And what’s up with the first paragraph quoted above?  Is Wemple saying that coverage of violent behavior should be rationed out based primarily upon its political significance… and maybe that coverage shouldn’t be entirely unsympathetic, if the face-punchers went nuts because “greedy industrialists are prevailing in another state?”

Coincidentally, liberals were presented with another bit of politically inconvenient violence to ignore, even as Crowder was trying to drum up some media coverage for his beating: Pat Moran, son of Rep. Jim Moran (D-VA), somehow managed to plead a brutal skull-cracking assault on his girlfriend down to a sweet probation deal, as reported by the Washington City Paper:

Moran and his girlfriend were fighting outside 14th St. bar The Getaway around 1:23 a.m. on Dec. 1, according to a police report, over Moran talking to another woman at the bar. Suddenly, Moran allegedly slammed his girlfriend’s head into the bar’s metal trash can cage.

After the attack, police described Moran’s girlfriend as “bleeding heavily from her nose and also observed that her nose and right eye were extremely swollen.” One of the ambulance technicians who transported her to Howard University Hospital told police that Moran appeared to have broken her nose and given her a skull fracture under her right eye.

Moran was arrested for felony domestic violence assault, but pleaded the charge down to simple assault today. He was sentenced to probation.

This would be the same Pat Moran who got booted out of Dad’s campaign office after he was caught red-handed on undercover video assisting a vote-fraud scheme.  That was another bit of news that only right-wing “alternative media” made a big deal about.  Try to imagine the apocalyptic media firestorms that would have erupted if either story concerned a 12-term Republican representative’s son… especially if said representative wasn’t exactly a paragon of exemplary personal behavior himself.  Especially in the year that the Democrats’ “War On Women” political narrative dominated headlines.  It’s simply laughable to claim there isn’t a gigantic double standard at work here.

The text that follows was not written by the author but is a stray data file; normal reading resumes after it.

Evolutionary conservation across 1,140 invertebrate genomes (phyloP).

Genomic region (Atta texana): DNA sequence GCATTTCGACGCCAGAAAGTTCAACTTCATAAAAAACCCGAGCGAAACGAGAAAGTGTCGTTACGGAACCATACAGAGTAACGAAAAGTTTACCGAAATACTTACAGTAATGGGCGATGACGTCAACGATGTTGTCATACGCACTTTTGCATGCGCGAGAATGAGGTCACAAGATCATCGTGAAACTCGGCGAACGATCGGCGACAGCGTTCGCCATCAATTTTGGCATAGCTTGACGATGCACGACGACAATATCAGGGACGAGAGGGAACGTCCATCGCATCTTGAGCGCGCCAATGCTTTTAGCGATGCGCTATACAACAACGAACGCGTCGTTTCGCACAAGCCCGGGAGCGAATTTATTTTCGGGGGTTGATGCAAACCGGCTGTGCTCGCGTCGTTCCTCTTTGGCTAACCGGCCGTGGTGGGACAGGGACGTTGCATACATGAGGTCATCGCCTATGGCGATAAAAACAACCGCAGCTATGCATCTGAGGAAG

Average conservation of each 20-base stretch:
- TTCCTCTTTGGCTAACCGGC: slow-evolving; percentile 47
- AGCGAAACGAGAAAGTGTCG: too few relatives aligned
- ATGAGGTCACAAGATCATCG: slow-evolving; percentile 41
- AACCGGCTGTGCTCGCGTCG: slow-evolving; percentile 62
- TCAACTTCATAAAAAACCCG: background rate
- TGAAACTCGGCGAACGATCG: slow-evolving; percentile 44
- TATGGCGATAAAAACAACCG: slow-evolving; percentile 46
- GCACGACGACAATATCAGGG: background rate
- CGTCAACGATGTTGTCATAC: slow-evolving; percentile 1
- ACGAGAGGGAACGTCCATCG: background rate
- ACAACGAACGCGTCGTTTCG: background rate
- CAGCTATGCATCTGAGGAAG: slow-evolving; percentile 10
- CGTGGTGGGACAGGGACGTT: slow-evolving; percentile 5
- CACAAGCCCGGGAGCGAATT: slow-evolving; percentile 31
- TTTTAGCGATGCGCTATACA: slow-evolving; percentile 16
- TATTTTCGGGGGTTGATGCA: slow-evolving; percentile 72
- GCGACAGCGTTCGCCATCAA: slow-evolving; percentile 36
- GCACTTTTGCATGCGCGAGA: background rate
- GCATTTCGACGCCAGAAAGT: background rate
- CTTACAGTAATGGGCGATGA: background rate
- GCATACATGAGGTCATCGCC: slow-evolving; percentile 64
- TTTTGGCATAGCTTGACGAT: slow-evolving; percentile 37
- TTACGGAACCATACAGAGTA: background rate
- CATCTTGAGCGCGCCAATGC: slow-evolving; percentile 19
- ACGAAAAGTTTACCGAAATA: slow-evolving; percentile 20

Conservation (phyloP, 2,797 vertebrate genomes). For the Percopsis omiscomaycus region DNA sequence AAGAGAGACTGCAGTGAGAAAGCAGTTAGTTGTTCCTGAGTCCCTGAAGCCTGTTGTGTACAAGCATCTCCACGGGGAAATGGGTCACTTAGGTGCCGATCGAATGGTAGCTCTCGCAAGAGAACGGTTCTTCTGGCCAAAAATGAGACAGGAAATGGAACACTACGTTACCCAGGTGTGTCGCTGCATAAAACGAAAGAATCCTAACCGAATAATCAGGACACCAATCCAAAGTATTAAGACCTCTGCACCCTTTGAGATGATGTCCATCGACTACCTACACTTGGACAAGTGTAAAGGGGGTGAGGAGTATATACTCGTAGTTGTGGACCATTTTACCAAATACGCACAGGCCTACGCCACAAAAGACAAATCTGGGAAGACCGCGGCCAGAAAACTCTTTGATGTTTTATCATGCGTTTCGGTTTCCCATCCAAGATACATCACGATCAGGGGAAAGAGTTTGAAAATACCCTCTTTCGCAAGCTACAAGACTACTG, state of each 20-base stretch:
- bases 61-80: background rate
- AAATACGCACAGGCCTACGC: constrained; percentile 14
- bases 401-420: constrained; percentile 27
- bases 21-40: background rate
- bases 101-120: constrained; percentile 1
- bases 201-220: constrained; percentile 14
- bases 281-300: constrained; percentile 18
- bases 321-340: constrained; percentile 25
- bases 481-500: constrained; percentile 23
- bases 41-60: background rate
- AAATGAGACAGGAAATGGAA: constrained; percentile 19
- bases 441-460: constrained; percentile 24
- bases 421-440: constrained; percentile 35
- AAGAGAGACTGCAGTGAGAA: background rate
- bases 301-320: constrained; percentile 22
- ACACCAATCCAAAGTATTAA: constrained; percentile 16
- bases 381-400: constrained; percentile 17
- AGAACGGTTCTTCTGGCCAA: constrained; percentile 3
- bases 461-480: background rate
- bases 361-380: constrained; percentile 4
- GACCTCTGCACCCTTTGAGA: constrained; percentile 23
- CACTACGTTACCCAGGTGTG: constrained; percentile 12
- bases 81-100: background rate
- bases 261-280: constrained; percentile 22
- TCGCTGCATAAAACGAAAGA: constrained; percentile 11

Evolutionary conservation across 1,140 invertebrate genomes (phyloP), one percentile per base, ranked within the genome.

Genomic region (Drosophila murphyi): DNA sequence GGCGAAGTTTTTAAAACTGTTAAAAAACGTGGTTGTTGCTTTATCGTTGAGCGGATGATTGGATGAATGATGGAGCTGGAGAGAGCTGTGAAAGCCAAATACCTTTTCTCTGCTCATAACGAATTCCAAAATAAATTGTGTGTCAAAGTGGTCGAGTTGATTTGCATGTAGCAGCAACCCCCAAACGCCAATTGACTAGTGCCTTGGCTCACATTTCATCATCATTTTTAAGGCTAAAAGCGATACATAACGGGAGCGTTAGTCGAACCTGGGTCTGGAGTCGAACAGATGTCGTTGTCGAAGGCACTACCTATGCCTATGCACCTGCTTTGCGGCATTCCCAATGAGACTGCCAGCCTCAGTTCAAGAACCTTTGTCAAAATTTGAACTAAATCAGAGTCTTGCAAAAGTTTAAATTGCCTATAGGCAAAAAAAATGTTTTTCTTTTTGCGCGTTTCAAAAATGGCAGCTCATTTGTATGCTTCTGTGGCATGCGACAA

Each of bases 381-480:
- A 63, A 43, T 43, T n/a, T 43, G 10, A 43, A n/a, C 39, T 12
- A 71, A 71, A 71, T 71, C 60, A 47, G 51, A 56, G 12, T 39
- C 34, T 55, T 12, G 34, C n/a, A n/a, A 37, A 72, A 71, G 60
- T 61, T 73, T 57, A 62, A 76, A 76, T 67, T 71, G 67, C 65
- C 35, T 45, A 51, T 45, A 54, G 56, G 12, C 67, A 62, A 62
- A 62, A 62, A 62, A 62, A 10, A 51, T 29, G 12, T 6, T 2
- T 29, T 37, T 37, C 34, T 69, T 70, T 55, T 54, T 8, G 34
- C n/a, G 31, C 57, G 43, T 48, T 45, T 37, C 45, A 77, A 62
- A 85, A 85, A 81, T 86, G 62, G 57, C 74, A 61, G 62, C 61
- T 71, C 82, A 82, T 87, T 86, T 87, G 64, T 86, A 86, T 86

What you’re seeing in these stories is the feral aspect of totalitarianism.  Totalitarianism is often equated with tyranny or fascism, but it’s more properly understood as the harbinger of those evils.  On its own merits, totalitarianism is the extension of politics into every aspect of life, until nothing is absolutely “true”… or “wrong”… until its political implications have been calculated.  Beating someone up during a political argument, for example, is not absolutely wrong to the totalitarian mind.  It matters who threw the punch, why it was thrown, and whose teeth it landed in.  A union goon assaulting a conservative “instigator” might still merit a gentle cluck of mild disapproval, but it’s not nearly as “wrong” as a Tea Party guy beating up a liberal “instigator” would be.

Another totalitarian idea has been floated in the wake of the Lansing violence: it was an understandable response by union workers to right-to-work laws, which are the policy equivalent of “violence” against those who disagree with them.  You can taste a bit of that foul intellectual brew in Read’s apologetic at Gawker.  Others have made the suggestion far more explicitly – violent union “activists” are merely “fighting back” against a legislative “assault” upon their livelihood.  It would be faintly amusing to watch the same people respond after someone who used violence to protest higher tax rates appropriated this defense word-for-word.  We already know what they’d say, don’t we?

That’s the magic of totalitarianism: it completely dissolves standards, principles, and intellectual consistency.  If you’re on the “right” side of a political battle, you simply do not rate the same condemnation, or media coverage, as someone who is “wrong” but behaves in exactly the same way.  A simple response to the Lansing assaults is readily available to union supporters: “I absolutely deplore and condemn what the union demonstrators did, without reservation, but I still disagree with right-to-work laws, and the violent behavior of other people does not invalidate my position.”  They’re not saying that, because they don’t think they have to.  The absence of those words is deafening, and it will have unpleasant consequences.  Totalitarianism always does, long after its early promises of benevolence have deteriorated into ironic jokes.